A laptop containing employee details has gone missing from the Eden Project in Cornwall.
The organisation has confirmed that a laptop with National Insurance numbers, bank details and other identifying information on 500 of its employees was stolen from the car of a Moorepay employee.
Moorepay is the third-party organisation that handles the Eden Project's payroll.
Jamie Cowper, European marketing director at data encryption company PGP, believes that the issue highlights key vulnerabilities.
"As well as putting internal security measures in place, enterprises need to be more cautious regarding third-party companies with which they share sensitive information such as payroll details," he said.
"Without a thorough assessment of the threat status of companies such as Moorepay, existing security policies can easily be rendered useless."
Cowper maintained that, in spite of continuing instances of laptop theft, companies still put their information in jeopardy by storing it in an insecure way.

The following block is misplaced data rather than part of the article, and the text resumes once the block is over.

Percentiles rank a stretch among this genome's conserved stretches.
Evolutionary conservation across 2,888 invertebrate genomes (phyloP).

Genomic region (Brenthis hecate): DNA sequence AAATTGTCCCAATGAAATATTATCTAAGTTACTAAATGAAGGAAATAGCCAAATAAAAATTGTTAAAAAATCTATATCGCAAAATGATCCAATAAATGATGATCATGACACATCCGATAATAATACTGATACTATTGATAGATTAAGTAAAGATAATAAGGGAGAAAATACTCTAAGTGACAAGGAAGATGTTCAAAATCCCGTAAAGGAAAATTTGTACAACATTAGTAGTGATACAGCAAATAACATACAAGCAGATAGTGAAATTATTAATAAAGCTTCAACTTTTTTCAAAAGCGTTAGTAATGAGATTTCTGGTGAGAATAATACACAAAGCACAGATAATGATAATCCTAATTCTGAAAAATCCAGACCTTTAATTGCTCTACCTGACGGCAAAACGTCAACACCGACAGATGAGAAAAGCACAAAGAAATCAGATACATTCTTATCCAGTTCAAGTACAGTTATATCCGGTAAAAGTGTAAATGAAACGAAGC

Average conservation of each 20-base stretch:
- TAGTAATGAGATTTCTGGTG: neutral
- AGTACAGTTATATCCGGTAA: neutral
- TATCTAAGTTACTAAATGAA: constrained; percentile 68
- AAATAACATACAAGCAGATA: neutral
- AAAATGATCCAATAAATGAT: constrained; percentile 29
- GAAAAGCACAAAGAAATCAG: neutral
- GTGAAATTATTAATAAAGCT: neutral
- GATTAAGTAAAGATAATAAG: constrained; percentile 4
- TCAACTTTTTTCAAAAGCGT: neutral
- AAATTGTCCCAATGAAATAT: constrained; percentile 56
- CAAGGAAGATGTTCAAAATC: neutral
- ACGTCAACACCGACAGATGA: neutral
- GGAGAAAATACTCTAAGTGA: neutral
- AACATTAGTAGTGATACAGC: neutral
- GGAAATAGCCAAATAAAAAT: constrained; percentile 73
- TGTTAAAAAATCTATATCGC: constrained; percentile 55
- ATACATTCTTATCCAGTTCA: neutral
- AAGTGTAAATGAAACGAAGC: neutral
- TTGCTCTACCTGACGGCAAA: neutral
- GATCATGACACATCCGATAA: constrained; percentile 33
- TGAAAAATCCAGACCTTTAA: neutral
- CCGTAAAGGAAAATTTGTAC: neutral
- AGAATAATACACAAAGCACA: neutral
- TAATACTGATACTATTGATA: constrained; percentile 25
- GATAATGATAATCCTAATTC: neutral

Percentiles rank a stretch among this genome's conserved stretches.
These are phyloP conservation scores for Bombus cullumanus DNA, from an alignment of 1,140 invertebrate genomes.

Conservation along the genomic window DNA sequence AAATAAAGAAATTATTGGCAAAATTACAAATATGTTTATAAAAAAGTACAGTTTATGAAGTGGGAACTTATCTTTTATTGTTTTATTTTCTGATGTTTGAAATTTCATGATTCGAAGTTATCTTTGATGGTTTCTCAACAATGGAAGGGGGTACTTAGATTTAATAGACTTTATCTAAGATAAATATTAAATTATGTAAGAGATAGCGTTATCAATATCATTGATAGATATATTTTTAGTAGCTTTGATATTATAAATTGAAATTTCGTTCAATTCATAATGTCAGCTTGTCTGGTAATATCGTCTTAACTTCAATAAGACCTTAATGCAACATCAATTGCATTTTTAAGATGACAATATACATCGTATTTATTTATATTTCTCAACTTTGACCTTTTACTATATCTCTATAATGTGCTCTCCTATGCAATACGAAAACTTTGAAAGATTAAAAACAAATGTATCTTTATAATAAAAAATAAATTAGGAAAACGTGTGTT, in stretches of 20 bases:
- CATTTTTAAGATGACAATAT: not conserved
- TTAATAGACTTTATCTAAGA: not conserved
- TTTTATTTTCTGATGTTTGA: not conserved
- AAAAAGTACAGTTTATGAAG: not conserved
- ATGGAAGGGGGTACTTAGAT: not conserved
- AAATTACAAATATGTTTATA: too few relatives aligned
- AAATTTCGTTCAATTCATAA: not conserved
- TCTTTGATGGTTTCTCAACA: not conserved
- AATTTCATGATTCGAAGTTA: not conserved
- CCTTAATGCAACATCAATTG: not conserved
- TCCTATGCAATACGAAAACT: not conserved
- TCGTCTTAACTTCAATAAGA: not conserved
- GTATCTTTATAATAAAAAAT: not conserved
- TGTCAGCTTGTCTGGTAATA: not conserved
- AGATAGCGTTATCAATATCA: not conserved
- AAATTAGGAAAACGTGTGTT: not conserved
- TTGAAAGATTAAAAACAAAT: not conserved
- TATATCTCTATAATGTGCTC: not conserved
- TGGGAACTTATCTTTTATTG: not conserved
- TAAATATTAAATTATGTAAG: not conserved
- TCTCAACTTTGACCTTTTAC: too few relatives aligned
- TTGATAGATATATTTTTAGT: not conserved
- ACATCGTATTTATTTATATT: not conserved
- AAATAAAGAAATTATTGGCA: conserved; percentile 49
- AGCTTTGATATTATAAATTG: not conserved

"All organisations need to deploy pre-emptive security measures such as encryption to ensure that, if a breach does happen, the data is of no use to the criminals, thus minimising financial and reputation damage," he said.
"The Eden Project has pledged that personal data will never be put in such a vulnerable position again, which shows that it has learned a valuable lesson about the dangers of entrusting personal information to third-party contractors.
"Hopefully, other companies will not have to go through the same process before taking the decision to protect their data properly."
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